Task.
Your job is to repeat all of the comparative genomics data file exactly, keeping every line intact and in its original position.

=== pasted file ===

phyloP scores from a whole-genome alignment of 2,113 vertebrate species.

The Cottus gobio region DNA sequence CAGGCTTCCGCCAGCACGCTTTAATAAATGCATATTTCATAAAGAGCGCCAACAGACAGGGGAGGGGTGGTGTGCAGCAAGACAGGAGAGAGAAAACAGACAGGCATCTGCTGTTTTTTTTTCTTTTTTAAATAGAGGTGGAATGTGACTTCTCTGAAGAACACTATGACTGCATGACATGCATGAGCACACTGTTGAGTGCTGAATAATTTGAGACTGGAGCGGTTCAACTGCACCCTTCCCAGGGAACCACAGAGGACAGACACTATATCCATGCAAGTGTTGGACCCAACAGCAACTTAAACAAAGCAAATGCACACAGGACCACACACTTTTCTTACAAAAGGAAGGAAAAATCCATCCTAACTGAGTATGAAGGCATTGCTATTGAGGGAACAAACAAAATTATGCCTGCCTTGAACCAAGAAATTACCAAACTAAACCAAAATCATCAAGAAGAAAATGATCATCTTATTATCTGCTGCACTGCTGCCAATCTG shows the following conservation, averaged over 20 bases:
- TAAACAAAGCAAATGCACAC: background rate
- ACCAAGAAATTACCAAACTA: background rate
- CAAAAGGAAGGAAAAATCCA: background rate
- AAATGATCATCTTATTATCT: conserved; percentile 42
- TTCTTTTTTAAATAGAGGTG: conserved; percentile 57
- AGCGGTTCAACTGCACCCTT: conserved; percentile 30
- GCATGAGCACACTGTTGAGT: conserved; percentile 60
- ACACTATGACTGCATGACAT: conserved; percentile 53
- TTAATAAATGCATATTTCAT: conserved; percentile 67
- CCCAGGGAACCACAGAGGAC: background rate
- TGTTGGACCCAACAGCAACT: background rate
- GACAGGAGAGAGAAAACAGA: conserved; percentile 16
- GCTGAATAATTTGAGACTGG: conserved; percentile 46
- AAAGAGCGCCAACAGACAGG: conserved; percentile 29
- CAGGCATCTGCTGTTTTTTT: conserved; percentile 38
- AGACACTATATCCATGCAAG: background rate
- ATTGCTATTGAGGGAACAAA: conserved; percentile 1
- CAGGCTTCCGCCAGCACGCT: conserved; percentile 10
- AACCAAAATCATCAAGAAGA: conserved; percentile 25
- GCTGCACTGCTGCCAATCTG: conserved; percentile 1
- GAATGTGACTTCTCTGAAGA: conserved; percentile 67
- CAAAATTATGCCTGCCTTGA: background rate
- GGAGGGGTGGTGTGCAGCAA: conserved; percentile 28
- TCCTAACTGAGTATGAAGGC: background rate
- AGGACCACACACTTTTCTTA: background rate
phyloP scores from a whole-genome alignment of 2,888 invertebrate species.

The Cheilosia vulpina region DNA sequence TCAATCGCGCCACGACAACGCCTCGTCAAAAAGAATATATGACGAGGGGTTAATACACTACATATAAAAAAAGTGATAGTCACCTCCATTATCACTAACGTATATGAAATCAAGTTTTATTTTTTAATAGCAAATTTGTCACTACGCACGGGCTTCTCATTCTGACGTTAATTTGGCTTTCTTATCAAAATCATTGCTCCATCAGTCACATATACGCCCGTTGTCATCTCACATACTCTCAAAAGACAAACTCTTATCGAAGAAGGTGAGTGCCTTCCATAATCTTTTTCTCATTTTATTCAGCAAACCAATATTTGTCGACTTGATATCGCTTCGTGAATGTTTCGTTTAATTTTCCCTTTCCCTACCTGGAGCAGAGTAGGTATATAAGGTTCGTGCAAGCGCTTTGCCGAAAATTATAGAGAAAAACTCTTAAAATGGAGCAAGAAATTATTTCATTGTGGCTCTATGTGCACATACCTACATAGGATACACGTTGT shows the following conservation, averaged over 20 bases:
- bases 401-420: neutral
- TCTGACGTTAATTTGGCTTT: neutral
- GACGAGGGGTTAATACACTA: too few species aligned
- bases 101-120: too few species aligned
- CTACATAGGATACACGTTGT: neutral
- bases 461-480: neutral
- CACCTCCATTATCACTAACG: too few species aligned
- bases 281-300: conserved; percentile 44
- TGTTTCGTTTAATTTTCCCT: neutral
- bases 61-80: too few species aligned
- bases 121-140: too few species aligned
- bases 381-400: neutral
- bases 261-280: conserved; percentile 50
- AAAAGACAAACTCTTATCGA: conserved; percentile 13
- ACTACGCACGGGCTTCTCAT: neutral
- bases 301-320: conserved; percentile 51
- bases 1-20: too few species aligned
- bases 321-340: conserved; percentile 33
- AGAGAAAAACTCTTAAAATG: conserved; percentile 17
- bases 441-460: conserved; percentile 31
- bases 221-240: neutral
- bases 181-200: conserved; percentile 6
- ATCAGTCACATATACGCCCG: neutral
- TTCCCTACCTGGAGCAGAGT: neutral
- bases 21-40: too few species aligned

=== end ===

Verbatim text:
phyloP scores from a whole-genome alignment of 2,113 vertebrate species.

The Cottus gobio region DNA sequence CAGGCTTCCGCCAGCACGCTTTAATAAATGCATATTTCATAAAGAGCGCCAACAGACAGGGGAGGGGTGGTGTGCAGCAAGACAGGAGAGAGAAAACAGACAGGCATCTGCTGTTTTTTTTTCTTTTTTAAATAGAGGTGGAATGTGACTTCTCTGAAGAACACTATGACTGCATGACATGCATGAGCACACTGTTGAGTGCTGAATAATTTGAGACTGGAGCGGTTCAACTGCACCCTTCCCAGGGAACCACAGAGGACAGACACTATATCCATGCAAGTGTTGGACCCAACAGCAACTTAAACAAAGCAAATGCACACAGGACCACACACTTTTCTTACAAAAGGAAGGAAAAATCCATCCTAACTGAGTATGAAGGCATTGCTATTGAGGGAACAAACAAAATTATGCCTGCCTTGAACCAAGAAATTACCAAACTAAACCAAAATCATCAAGAAGAAAATGATCATCTTATTATCTGCTGCACTGCTGCCAATCTG shows the following conservation, averaged over 20 bases:
- TAAACAAAGCAAATGCACAC: background rate
- ACCAAGAAATTACCAAACTA: background rate
- CAAAAGGAAGGAAAAATCCA: background rate
- AAATGATCATCTTATTATCT: conserved; percentile 42
- TTCTTTTTTAAATAGAGGTG: conserved; percentile 57
- AGCGGTTCAACTGCACCCTT: conserved; percentile 30
- GCATGAGCACACTGTTGAGT: conserved; percentile 60
- ACACTATGACTGCATGACAT: conserved; percentile 53
- TTAATAAATGCATATTTCAT: conserved; percentile 67
- CCCAGGGAACCACAGAGGAC: background rate
- TGTTGGACCCAACAGCAACT: background rate
- GACAGGAGAGAGAAAACAGA: conserved; percentile 16
- GCTGAATAATTTGAGACTGG: conserved; percentile 46
- AAAGAGCGCCAACAGACAGG: conserved; percentile 29
- CAGGCATCTGCTGTTTTTTT: conserved; percentile 38
- AGACACTATATCCATGCAAG: background rate
- ATTGCTATTGAGGGAACAAA: conserved; percentile 1
- CAGGCTTCCGCCAGCACGCT: conserved; percentile 10
- AACCAAAATCATCAAGAAGA: conserved; percentile 25
- GCTGCACTGCTGCCAATCTG: conserved; percentile 1
- GAATGTGACTTCTCTGAAGA: conserved; percentile 67
- CAAAATTATGCCTGCCTTGA: background rate
- GGAGGGGTGGTGTGCAGCAA: conserved; percentile 28
- TCCTAACTGAGTATGAAGGC: background rate
- AGGACCACACACTTTTCTTA: background rate
phyloP scores from a whole-genome alignment of 2,888 invertebrate species.

The Cheilosia vulpina region DNA sequence TCAATCGCGCCACGACAACGCCTCGTCAAAAAGAATATATGACGAGGGGTTAATACACTACATATAAAAAAAGTGATAGTCACCTCCATTATCACTAACGTATATGAAATCAAGTTTTATTTTTTAATAGCAAATTTGTCACTACGCACGGGCTTCTCATTCTGACGTTAATTTGGCTTTCTTATCAAAATCATTGCTCCATCAGTCACATATACGCCCGTTGTCATCTCACATACTCTCAAAAGACAAACTCTTATCGAAGAAGGTGAGTGCCTTCCATAATCTTTTTCTCATTTTATTCAGCAAACCAATATTTGTCGACTTGATATCGCTTCGTGAATGTTTCGTTTAATTTTCCCTTTCCCTACCTGGAGCAGAGTAGGTATATAAGGTTCGTGCAAGCGCTTTGCCGAAAATTATAGAGAAAAACTCTTAAAATGGAGCAAGAAATTATTTCATTGTGGCTCTATGTGCACATACCTACATAGGATACACGTTGT shows the following conservation, averaged over 20 bases:
- bases 401-420: neutral
- TCTGACGTTAATTTGGCTTT: neutral
- GACGAGGGGTTAATACACTA: too few species aligned
- bases 101-120: too few species aligned
- CTACATAGGATACACGTTGT: neutral
- bases 461-480: neutral
- CACCTCCATTATCACTAACG: too few species aligned
- bases 281-300: conserved; percentile 44
- TGTTTCGTTTAATTTTCCCT: neutral
- bases 61-80: too few species aligned
- bases 121-140: too few species aligned
- bases 381-400: neutral
- bases 261-280: conserved; percentile 50
- AAAAGACAAACTCTTATCGA: conserved; percentile 13
- ACTACGCACGGGCTTCTCAT: neutral
- bases 301-320: conserved; percentile 51
- bases 1-20: too few species aligned
- bases 321-340: conserved; percentile 33
- AGAGAAAAACTCTTAAAATG: conserved; percentile 17
- bases 441-460: conserved; percentile 31
- bases 221-240: neutral
- bases 181-200: conserved; percentile 6
- ATCAGTCACATATACGCCCG: neutral
- TTCCCTACCTGGAGCAGAGT: neutral
- bases 21-40: too few species aligned